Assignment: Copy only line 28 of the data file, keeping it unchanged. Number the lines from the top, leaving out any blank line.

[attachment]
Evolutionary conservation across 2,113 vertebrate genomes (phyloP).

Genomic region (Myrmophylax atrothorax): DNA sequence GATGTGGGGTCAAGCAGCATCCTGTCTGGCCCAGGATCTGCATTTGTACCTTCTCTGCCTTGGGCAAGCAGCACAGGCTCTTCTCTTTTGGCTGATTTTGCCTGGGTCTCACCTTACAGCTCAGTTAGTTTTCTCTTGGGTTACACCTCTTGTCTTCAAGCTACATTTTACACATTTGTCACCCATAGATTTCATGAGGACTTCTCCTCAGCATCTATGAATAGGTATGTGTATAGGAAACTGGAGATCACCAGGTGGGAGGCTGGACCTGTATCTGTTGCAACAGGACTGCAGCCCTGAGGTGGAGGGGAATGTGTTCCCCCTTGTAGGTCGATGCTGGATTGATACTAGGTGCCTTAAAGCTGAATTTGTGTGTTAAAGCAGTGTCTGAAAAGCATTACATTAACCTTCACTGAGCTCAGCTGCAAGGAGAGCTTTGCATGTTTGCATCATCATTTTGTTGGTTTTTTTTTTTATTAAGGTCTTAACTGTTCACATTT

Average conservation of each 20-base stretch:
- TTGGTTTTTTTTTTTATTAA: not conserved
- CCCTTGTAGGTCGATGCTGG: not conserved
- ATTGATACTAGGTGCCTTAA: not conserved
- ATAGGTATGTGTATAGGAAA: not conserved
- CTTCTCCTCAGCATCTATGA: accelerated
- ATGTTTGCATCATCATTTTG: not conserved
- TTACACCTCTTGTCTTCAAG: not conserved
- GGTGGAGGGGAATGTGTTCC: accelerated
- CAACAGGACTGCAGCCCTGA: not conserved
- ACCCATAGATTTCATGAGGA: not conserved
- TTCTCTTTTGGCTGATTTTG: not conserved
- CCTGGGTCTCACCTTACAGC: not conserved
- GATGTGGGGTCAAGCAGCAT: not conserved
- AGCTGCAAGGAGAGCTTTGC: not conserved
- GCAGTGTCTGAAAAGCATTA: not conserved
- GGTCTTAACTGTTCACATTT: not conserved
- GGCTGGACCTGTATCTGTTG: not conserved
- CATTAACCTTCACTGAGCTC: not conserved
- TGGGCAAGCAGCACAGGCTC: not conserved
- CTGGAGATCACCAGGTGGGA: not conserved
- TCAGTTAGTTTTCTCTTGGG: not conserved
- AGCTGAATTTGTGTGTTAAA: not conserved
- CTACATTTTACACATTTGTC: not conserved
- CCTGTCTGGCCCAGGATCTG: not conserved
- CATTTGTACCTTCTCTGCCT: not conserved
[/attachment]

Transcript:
- CATTTGTACCTTCTCTGCCT: not conserved